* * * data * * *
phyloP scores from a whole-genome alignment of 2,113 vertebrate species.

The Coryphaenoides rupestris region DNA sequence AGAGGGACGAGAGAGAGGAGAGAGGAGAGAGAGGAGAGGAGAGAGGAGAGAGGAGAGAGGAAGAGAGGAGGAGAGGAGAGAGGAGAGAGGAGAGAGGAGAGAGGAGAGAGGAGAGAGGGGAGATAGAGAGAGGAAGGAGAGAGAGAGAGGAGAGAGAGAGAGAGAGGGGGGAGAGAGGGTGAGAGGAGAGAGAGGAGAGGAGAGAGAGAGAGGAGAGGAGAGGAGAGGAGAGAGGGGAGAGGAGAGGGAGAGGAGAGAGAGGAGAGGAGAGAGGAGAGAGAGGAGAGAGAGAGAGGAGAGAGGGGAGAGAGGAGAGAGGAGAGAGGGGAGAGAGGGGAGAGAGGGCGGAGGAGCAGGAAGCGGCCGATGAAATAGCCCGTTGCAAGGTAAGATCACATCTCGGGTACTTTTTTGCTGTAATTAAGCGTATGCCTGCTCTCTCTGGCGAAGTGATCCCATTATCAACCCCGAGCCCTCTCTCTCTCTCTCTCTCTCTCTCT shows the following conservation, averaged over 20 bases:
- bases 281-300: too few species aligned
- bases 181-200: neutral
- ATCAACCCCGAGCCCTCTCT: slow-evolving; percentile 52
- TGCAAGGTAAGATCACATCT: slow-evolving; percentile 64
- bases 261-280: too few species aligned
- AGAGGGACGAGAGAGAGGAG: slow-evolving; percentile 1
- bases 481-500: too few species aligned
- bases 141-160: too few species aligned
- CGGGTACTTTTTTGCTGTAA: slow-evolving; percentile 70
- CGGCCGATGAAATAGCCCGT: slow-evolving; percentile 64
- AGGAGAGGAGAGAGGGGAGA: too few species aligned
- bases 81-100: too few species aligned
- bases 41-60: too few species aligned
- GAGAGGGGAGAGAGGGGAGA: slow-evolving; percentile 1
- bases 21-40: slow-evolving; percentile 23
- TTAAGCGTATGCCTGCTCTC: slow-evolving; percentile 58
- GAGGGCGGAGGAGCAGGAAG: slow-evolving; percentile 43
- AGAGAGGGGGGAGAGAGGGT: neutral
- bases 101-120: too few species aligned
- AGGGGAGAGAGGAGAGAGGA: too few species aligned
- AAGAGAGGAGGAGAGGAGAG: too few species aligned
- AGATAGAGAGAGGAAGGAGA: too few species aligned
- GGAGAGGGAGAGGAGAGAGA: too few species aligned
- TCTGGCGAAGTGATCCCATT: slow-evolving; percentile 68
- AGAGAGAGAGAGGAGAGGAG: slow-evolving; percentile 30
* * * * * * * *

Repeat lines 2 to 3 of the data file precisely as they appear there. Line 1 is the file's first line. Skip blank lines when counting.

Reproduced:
The Coryphaenoides rupestris region DNA sequence AGAGGGACGAGAGAGAGGAGAGAGGAGAGAGAGGAGAGGAGAGAGGAGAGAGGAGAGAGGAAGAGAGGAGGAGAGGAGAGAGGAGAGAGGAGAGAGGAGAGAGGAGAGAGGAGAGAGGGGAGATAGAGAGAGGAAGGAGAGAGAGAGAGGAGAGAGAGAGAGAGAGGGGGGAGAGAGGGTGAGAGGAGAGAGAGGAGAGGAGAGAGAGAGAGGAGAGGAGAGGAGAGGAGAGAGGGGAGAGGAGAGGGAGAGGAGAGAGAGGAGAGGAGAGAGGAGAGAGAGGAGAGAGAGAGAGGAGAGAGGGGAGAGAGGAGAGAGGAGAGAGGGGAGAGAGGGGAGAGAGGGCGGAGGAGCAGGAAGCGGCCGATGAAATAGCCCGTTGCAAGGTAAGATCACATCTCGGGTACTTTTTTGCTGTAATTAAGCGTATGCCTGCTCTCTCTGGCGAAGTGATCCCATTATCAACCCCGAGCCCTCTCTCTCTCTCTCTCTCTCTCTCT shows the following conservation, averaged over 20 bases:
- bases 281-300: too few species aligned